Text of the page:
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- Designing Your Position Statement [ARTICLE]
Product IQ = Claims + Features + Benefits + Nail-downs:
Designing Your Position Statement!
Many sales professionals believe that bombarding the consumer with claims of greatness will earn them business. We see this in advertising, sales promotions, and Internet billboards, and we hear it from announcers on radio and television all the time.
As you observe your colleagues, notice whether they speak in vague generalities of claims, using phrases like “We are the best” or “We have the biggest, newest, greatest, fastest, cheapest.” Phrases containing the “est” words are typically claims, and those same claims could be made by your competition. Salespeople who make “Claims” hope that the consumer will accept those Claims without asking for verification.
Avoid using Claim statements in your presentations, as they can be turn-offs for the consumer. If a Claim is going to be made, then an associated fact statement must be offered in the same sentence. For example:
“This widget is the best (Claim) in the market right now, because of its ABC Feature (Fact or Feature). It has been rated number one in value by Consumer Reports, so it offers the quality and reliability (Benefit) you desire.”
The Claim (“best”) is immediately associated with a specific Feature (“ABC”) that is reinforced by an acknowledged third-party authority (Consumer Reports), and the Benefits presented are quality and reliability.
In many instances, baseless Claims are made by sales professionals who lack the working knowledge of the actual product or service that is necessary to accurately represent an organization. The more working knowledge a sales professional has of all the tangibles or intangibles offered by your organization--the specific facts or features--the better able he will be to point out the Benefits to the consumer.
Master sales professionals have an extensive working knowledge of what they represent and therefore of what they have to sell or offer. They have the ability to match up consumer needs with the solutions they offer by describing in detail the facts or features of the products or services they represent. The less working knowledge a sales professional has, the weaker his sales performance will be over time.
In making a simple presentation to a consumer, the sales professional may make a Claim to grab the consumer’s attention (“We are the best”), but that Claim must then be immediately associated with an appropriate and corresponding Fact or Feature statement, and with a Benefit statement. It is the Benefit statement that ties the Fact or Feature statement to “What’s in it for me?” from the buyer’s perspective.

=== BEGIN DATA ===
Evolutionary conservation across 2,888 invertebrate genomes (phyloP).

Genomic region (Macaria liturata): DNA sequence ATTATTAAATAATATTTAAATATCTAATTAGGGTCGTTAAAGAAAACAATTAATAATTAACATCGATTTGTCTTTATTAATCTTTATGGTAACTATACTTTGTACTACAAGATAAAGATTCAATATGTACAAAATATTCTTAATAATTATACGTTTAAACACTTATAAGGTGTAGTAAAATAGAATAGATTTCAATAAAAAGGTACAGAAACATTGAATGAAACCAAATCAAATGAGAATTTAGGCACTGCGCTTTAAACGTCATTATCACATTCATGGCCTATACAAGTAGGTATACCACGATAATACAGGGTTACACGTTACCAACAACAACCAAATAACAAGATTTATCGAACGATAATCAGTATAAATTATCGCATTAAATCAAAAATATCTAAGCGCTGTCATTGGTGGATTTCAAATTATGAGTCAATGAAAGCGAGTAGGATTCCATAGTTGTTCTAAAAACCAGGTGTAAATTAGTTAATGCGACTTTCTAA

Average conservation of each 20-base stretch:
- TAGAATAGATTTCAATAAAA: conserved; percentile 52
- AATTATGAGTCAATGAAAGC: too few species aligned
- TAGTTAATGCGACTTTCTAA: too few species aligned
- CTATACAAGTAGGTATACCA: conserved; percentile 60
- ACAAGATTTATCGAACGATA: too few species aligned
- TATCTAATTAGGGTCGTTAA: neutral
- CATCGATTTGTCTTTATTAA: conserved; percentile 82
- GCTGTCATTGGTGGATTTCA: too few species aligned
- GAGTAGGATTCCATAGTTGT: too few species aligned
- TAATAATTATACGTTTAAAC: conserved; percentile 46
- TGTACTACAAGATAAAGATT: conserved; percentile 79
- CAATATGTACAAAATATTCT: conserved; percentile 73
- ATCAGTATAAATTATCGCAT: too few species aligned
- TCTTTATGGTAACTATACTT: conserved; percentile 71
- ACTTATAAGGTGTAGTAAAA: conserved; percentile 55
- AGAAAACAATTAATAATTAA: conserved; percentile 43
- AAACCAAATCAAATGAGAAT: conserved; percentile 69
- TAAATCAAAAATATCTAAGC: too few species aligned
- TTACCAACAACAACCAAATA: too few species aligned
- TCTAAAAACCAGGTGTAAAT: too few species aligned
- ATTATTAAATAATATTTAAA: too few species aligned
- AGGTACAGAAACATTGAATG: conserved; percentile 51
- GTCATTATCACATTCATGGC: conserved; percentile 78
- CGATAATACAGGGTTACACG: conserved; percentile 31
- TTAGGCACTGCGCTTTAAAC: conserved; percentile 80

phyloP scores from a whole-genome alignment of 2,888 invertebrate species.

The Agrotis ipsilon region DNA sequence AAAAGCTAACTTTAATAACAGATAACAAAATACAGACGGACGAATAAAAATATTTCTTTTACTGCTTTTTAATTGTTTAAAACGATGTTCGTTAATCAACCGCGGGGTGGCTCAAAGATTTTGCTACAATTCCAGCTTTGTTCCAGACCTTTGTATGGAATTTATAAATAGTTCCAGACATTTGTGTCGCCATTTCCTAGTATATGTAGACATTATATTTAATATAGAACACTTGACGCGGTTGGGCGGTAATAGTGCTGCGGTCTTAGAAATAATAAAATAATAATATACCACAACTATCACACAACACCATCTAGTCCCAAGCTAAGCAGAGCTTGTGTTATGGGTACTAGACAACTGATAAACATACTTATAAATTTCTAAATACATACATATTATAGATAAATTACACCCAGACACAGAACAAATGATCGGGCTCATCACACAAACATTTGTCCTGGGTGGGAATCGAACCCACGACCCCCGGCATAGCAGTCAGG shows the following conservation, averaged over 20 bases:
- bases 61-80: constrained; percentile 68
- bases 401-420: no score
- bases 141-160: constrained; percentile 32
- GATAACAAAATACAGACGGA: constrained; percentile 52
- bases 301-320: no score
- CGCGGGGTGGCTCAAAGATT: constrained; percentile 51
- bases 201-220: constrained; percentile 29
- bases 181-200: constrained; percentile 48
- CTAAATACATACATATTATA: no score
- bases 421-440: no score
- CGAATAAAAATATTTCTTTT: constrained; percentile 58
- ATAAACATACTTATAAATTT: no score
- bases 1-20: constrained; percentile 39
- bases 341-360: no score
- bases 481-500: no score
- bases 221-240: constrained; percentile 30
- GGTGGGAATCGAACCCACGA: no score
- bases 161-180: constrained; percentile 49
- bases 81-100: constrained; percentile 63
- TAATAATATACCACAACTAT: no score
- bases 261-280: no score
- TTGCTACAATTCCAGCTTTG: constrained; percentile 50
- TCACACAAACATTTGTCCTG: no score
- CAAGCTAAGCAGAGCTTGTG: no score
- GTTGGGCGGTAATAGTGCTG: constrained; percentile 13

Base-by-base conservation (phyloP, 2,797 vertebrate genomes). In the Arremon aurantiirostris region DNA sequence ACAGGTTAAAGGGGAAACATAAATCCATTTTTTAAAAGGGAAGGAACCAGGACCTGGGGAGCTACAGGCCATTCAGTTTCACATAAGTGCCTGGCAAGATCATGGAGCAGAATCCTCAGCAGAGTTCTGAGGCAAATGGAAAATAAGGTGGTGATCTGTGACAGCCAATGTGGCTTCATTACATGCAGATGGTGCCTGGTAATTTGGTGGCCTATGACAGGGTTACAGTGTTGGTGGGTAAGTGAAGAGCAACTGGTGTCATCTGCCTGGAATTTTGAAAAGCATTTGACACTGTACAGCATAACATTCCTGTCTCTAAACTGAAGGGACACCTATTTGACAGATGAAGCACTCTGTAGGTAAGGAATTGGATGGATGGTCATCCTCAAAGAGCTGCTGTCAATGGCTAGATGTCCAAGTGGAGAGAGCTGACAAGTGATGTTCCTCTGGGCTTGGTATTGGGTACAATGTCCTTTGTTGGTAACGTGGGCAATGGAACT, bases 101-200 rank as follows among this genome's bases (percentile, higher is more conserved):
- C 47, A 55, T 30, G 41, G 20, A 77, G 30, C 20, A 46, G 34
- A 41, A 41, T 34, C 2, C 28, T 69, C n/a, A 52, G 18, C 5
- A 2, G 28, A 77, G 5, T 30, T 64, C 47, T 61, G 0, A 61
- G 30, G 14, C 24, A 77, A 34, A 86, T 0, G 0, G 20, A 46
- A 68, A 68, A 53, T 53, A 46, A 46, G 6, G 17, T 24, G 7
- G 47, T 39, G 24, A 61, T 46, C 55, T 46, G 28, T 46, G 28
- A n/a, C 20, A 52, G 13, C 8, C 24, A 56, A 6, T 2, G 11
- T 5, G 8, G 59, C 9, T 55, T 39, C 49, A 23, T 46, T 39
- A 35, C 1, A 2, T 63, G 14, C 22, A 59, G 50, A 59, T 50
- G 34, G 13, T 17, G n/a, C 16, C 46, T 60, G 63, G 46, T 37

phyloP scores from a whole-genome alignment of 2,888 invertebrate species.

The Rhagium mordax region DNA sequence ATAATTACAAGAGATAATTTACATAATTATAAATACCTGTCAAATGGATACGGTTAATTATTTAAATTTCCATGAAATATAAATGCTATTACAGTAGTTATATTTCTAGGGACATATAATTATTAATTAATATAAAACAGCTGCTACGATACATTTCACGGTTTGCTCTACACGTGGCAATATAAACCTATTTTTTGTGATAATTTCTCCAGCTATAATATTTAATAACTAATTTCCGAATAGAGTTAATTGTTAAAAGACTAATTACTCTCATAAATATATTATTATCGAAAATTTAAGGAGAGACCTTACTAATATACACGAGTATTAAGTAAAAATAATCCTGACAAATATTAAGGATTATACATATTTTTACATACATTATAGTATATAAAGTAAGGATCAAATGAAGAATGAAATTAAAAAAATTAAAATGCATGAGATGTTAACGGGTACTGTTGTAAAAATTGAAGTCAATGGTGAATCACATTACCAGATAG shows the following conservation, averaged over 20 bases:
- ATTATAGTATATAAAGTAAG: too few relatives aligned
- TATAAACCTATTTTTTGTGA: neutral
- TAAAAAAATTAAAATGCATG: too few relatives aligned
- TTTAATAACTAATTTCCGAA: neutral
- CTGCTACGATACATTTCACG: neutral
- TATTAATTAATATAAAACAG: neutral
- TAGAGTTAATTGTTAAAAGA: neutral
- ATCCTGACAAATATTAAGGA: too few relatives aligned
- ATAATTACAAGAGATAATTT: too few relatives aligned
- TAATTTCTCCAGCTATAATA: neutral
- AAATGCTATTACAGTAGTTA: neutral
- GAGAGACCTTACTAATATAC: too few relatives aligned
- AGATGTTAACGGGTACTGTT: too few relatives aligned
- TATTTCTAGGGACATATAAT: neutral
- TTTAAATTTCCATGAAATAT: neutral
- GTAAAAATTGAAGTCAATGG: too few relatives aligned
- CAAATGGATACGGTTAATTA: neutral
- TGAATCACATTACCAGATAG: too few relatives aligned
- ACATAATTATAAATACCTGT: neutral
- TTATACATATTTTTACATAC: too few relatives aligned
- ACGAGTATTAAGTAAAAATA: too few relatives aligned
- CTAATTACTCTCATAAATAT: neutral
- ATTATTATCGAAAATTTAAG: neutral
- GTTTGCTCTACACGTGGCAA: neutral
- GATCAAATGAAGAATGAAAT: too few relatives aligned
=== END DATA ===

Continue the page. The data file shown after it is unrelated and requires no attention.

To ensure that the sales professional has correctly connected with what is important to and valued by the consumer, the sales professional finishes the presentation sequence (Product = Claim + Features + Benefit) with a corresponding Nail-down statement (a confirming question) that might sound like this:
“And that is the level of quality and reliability that you want, isn’t it?”
A Nail-down (Product = Claim + Features + Benefit + Nail-down) is a positive statement in the form of a confirming question directed toward the consumer to reinforce a key Fact or Feature presented and tie it to the appropriate Benefit.
Getting consumers involved in this process early and showing them how you can partner with them to solve their needs is a fast track to closing sales.
One way to determine whether a sales professional can engage in this most basic dialogue with a consumer is to find out how he responds when asked, “What do you do?” or “What makes your organization better than others?” I refer to the sales professional’s response as his Position Statement. In other words, how do you position yourself when given the opportunity to gain another person’s attention and interest?
A Position Statement must be very natural, simple, and powerful, so that you tell the other person just enough but not too much about whom you are. It should be worded in such a way that it almost compels the listener to ask for more information. It should be an automatic response to anyone, anywhere, who asks, “So, what do you do?” Some professionals call this statement an elevator pitch. If you were on an elevator and had only a precious few seconds to answer that question, what would you say that would motivate the other person to get off the elevator with you and ask for more information?
A sales professional’s first words create your first impression. Your Position Statement draws upon your basic working knowledge of what you offer: the features, the associated benefits, and how the benefits answer a need expressed by the other person. This is the foundation for selling success.
If I were selling skill development training sessions to a client, my Position Statement might sound like this:
“I work with individuals who want to significantly increase their ability to interact with others effectively, resulting in better account relationships and more profitable sales!” If someone is serious about wanting to improve his sales effectiveness, he is almost sure to follow up by asking me more questions. I now have an opportunity to draw upon my basic working knowledge to serve his needs, and that results in a sale!
Remember, a Claim is an assertion; a Fact or Feature is a tangible expression of what something does or is; a Benefit is how a Feature helps someone; and a Nail-down is a statement that seeks confirmation from the other party that the Claim + Feature + Benefit sequence you have selected is relevant and important to them.
Strong sales professionals have a highly developed working knowledge of what they offer and who they are.
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